Literature about nicarbazin

R-12 is a registered veterinary medicinal product containing nicarbazin as the active ingredient. Nicarbazin has been used around the world as a coccidiostat for broiler chickens since the 1950s. Coccidiostats are added to the feed of broilers to prevent coccidiosis, a common intestinal infection in birds. They are administered until the last days of the chickens’ life, which means that they are safe in regard to human consumption.

The use of nicarbazin as a contraceptive is relatively new. Nicarbazin is not a classic contraceptive. Unlike progesterone, a hormonal contraceptive, nicarbazin metabolises in the body very quickly. Once nicarbazin is absorbed, it immediately breaks down into 2 parts: DCN, the active part, and HDP, which ensures it is absorbed by the bird’s intestines.

Regulatory authorities such as the FDA and EPA in the United States, the EFSA in the EU, and the MAFF in Japan have approved nicarbazin for use as a veterinary medicine in food-producing animals, as well as a contraceptive.

Nicarbazin has been extensively studied over the years, and these studies have looked at the impact it has on the environment. Multiple research has shown that, within realistic amounts, nicarbazin is non-toxic and safe for humans, animals and the environment. There is no risk of secondary poisoning. Some leading sources are highlighted below. The articles referenced are available as an attachment at the bottom of the page, or can be viewed online via the attached links.

1. European Food Safety Authority (EFSA)

The European Food Safety Authority (EFSA) conducts safety studies and provides independent scientific advice on risks in the food chain. The articles below explain the effect and safety of 3 coccidiostats that contain nicarbazin as the active ingredient: Koffogran, Maxiban at Monimax. The articles can be viewed online via the EFSA website.

EFSA Scientific Opinion on the safety and efficacy of Koffogran (nicarbazin) feed additive for fattening

Koffogran is a registered veterinary medicine (coccidiostat) for broiler chickens. Active ingredient: nicarbazin.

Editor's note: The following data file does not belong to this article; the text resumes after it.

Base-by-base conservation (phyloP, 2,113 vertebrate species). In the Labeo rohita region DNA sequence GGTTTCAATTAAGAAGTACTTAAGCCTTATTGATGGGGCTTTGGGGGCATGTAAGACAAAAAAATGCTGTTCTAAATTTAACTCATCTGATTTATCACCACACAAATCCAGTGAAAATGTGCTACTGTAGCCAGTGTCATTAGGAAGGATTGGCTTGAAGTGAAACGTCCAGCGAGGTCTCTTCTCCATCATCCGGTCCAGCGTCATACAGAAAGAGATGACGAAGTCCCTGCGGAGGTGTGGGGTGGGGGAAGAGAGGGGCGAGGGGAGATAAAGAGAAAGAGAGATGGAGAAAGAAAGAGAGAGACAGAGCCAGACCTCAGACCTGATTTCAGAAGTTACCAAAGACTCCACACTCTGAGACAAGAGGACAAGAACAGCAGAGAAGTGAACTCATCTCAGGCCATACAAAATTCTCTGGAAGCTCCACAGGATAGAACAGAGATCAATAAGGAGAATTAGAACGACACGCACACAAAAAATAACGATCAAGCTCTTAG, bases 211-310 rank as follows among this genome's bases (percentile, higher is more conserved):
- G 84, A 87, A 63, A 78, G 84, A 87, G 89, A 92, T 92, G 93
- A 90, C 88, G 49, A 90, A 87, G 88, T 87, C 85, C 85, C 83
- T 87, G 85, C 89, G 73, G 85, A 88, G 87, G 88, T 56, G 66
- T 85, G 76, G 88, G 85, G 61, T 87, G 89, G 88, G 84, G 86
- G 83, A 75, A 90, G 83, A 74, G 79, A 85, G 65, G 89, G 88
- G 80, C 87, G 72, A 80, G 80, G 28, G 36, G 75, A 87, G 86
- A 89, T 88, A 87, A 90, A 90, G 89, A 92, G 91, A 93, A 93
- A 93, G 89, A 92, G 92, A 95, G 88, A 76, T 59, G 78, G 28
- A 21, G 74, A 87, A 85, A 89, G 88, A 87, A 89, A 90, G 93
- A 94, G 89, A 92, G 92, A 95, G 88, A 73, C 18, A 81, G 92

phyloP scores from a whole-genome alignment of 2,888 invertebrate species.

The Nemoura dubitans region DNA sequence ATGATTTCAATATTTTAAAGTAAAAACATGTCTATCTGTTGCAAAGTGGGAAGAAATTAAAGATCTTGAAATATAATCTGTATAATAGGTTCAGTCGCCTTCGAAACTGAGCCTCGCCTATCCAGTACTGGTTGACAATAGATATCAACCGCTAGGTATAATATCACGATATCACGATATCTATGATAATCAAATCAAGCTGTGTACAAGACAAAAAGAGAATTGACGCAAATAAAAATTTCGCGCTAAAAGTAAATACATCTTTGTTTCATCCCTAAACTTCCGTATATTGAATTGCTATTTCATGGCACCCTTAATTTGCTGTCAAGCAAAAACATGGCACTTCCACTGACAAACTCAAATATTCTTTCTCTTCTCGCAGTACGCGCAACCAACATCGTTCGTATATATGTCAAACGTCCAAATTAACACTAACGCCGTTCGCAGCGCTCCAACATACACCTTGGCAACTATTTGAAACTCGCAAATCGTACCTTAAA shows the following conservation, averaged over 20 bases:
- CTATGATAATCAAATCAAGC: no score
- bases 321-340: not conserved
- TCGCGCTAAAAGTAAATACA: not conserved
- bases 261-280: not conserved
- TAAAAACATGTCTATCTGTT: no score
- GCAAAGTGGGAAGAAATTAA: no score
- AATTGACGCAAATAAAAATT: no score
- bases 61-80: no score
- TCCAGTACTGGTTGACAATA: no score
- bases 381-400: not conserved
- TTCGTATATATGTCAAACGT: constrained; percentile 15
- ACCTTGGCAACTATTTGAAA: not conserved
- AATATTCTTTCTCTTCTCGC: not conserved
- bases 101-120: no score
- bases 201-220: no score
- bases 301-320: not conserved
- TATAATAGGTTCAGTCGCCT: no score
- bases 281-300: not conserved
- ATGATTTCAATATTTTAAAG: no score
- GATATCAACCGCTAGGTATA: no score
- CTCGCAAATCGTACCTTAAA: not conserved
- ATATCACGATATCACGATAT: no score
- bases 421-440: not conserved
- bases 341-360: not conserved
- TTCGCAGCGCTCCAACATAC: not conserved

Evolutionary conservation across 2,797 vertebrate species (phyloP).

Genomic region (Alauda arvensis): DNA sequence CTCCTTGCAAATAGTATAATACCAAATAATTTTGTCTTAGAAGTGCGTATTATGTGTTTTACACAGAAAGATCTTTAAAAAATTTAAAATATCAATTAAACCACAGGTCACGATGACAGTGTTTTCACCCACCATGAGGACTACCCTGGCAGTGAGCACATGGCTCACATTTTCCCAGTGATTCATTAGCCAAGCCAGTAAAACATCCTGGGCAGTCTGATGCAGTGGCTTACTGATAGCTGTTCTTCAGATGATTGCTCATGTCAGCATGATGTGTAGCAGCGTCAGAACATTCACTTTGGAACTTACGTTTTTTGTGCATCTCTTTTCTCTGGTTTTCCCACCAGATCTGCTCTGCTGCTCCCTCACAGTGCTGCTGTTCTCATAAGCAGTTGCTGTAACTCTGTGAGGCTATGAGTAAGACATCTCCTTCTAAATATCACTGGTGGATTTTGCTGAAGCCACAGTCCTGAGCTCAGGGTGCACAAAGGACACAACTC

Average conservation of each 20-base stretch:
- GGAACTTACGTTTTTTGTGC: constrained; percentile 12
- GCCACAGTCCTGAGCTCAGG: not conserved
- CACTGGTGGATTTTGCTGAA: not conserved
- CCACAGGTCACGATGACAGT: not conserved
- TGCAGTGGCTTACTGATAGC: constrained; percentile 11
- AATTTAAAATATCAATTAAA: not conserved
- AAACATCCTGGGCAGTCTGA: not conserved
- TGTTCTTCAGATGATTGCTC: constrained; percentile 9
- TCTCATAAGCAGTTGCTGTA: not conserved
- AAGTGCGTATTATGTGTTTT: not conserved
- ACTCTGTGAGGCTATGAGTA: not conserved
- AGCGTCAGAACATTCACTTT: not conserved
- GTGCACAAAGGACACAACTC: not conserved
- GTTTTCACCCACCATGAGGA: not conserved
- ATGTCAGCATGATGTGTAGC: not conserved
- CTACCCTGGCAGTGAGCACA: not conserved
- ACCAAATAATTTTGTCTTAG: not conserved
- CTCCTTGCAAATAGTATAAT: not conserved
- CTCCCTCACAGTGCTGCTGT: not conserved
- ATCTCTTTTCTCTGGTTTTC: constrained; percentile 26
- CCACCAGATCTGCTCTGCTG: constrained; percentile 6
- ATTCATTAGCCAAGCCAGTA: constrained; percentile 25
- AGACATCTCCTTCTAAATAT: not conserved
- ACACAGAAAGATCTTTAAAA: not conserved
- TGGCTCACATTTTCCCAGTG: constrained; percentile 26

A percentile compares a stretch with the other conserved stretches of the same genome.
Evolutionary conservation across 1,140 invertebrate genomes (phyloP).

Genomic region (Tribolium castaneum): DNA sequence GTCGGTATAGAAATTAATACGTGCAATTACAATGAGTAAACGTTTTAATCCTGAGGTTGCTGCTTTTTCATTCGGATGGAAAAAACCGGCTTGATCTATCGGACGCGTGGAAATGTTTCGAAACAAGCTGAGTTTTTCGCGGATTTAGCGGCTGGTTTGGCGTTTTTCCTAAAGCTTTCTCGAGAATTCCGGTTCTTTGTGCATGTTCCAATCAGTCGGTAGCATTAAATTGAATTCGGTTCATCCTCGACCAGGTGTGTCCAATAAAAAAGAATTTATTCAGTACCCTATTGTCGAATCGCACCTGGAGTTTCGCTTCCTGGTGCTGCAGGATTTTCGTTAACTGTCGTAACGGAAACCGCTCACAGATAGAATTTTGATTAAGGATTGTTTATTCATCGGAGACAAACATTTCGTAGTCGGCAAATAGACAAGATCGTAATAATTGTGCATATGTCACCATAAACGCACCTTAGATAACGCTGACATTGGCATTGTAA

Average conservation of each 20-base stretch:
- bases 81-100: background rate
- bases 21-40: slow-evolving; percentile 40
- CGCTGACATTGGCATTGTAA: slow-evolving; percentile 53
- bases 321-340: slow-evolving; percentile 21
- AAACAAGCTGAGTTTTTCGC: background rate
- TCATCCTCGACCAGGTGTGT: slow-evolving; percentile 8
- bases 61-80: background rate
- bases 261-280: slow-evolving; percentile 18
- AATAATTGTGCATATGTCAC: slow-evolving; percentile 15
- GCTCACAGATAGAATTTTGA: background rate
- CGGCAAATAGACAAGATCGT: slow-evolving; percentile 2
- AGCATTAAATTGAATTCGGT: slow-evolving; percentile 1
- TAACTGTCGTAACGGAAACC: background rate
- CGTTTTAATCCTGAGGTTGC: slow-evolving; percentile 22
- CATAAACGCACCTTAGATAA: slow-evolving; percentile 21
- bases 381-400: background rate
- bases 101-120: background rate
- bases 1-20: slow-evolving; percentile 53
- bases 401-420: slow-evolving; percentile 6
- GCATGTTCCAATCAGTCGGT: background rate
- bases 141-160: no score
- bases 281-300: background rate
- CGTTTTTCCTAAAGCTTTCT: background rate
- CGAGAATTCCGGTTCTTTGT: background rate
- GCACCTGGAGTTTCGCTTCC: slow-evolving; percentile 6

• Koffogran is safe for broilers in the highest recommended dose
  • Koffogran has a waiting time of 1 day before the animal can be consumed
  • Nicarbazin is not genotoxic
  • No major problems were identified in multi-generation rat reproduction studies
  • No safety risk was identified for soil, groundwater or via secondary poisoning

EFSA Scientific Opinion on the safety and efficacy of Maxiban® G160 (narasin and nicarbazin) for chickens for fattening

Maxiban is a registered veterinary medicine (coccidiostat) for broilers. Active ingredients: nicarbazin and narasin.

  • Maxiban is safe for broilers in the highest recommended dose
  • Koffogran has a waiting time of 0 days before the animal can be consumed
  • Nicarbazin does not exhibit anti-microbial properties; therefore, there are no micro-biological concerns associated with it
  • No consequences in terms of the quality of the meat are expected after administration of the highest recommended dose
  • No safety risk was identified for soil, groundwater or via secondary poisoning

EFSA Scientific Opinion on the safety for the environment of Monimax® (monensin sodium and nicarbazin) for chickens for fattening, chickens reared for laying and for turkeys for fattening

Monimax is a registered veterinary medicine (coccidiostat) for broilers, laying hens and fattening turkeys. Active ingredients: monensin sodium and nicarbazin.

  • Nicarbazin does not pose a risk to water, soil, or sediment
  • The bioaccumulation potential of DNC in the environment is low
  • The risk of secondary poisoning via manure from animals in agriculture administered with Monimax is unlikely

2. OvoControl®

OvoControl® is the North American equivalent of R-12. The nicarbazin concentration in OvoControl® (0.50 g/100 g) is 6 times higher than the nicarbazin concentration in R-12 (0.08 g/100 g). OvoControl® is used as a contraceptive for pigeons. The company behind the brand, Innolytics LLC, published an article on the secondary toxicity of nicarbazin, i.e. its effect on others. The University of Nebraska also published a publication on the use of OvoControl® as a contraceptive for wild animals, including city pigeons.

The Secondary Toxicity of OvoControl® (nicarbazin) in Birds (Innolytics LLC)

  • Both of the nicarbazin components (DNC and HDP) are required to achieve the contraceptive effect. Consequently, secondary toxicity or infertility in animals consuming treated pigeons is very unlikely and secondary animals are not affected.